So what sort of exercise is recommended during pregnancy? The best exercises are the ones that you enjoy and will feel motivated to keep doing. It’s a good idea to choose a daily activity that raises your heart rate, such as brisk walking, jogging, swimming, fitness class, etc. as well as strength and flexibility exercises to add in like squats, pelvic tilts, prenatal yoga, weight lifting, and activities on the spectacular website www.SpinningBabies.com. More on this in a minute too. Whatever exercises you choose, start out with an activity level that feels right to you and build from there. If you lead a sedentary lifestyle, start with just 15 minutes a day of exercise that raises your heart rate (brisk walking totally counts!). Work up to doing 30 minutes a day of exercise that raises your heart rate, plus as many squats, tilts and prenatal stretches as you can manage to fit in. If you’re already used to a regular exercise routine, just keep going! It is considered safe to continue whatever level of pre-pregnancy exercise you were used to doing, provided you listen to your body’s cues and pull back when you notice pain, exhaustion, or a decreasing ability to tolerate that level of activity. Then, reduce the intensity as needed, and keep going! The goal is to keep your heart rate up, while still being able to comfortably hold a conversation.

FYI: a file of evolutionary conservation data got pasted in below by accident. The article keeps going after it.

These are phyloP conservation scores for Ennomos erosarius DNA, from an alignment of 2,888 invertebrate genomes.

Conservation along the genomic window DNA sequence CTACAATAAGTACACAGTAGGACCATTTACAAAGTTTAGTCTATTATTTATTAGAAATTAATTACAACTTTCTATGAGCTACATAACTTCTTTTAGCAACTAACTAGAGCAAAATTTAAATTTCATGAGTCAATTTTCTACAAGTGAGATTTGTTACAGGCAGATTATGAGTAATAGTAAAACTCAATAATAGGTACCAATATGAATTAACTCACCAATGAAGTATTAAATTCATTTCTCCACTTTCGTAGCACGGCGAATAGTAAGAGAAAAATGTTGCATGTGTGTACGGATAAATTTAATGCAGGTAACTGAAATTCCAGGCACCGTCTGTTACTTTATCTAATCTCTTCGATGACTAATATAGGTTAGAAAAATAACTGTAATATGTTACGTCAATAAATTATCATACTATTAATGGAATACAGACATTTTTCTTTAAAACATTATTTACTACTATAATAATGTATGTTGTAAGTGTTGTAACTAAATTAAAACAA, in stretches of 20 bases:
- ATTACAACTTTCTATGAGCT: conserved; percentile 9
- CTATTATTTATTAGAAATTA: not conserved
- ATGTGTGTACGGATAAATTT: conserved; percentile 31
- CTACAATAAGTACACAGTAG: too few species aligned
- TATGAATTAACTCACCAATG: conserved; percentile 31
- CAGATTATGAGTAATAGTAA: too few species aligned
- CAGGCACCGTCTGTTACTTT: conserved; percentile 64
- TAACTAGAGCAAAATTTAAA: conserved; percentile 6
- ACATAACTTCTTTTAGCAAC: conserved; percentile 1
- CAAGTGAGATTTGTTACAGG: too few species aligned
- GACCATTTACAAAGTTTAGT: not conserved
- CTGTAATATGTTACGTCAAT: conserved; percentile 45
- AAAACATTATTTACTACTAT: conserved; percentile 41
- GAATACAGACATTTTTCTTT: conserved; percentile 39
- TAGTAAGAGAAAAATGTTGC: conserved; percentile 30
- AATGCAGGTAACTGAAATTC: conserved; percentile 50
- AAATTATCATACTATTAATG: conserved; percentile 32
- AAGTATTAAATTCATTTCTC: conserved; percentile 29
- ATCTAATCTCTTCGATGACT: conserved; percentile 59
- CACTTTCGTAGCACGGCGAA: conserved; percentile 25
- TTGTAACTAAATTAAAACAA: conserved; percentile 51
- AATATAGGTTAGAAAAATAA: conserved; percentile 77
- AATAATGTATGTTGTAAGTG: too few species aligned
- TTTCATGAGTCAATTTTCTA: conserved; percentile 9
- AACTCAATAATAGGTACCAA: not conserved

Safety is important, while pregnant you are at risk for a more significant injury than when you are not pregnant
Speaking of safety, there are a few other considerations to keep in mind. It is wise to avoid activities that could result in falling or having something hit your abdomen, such as horseback riding, bike riding, snowboarding, etc. or sports involving contact or objects being thrown at you. This is increasingly true as you progress through pregnancy. Also, keep in mind that your center of gravity is altered during pregnancy, making you more likely to fall than when not pregnant, and because of the hormones at work in your body that are loosening and relaxing your joints and ligaments for birth, you’re also at risk for more significant injury than when not pregnant.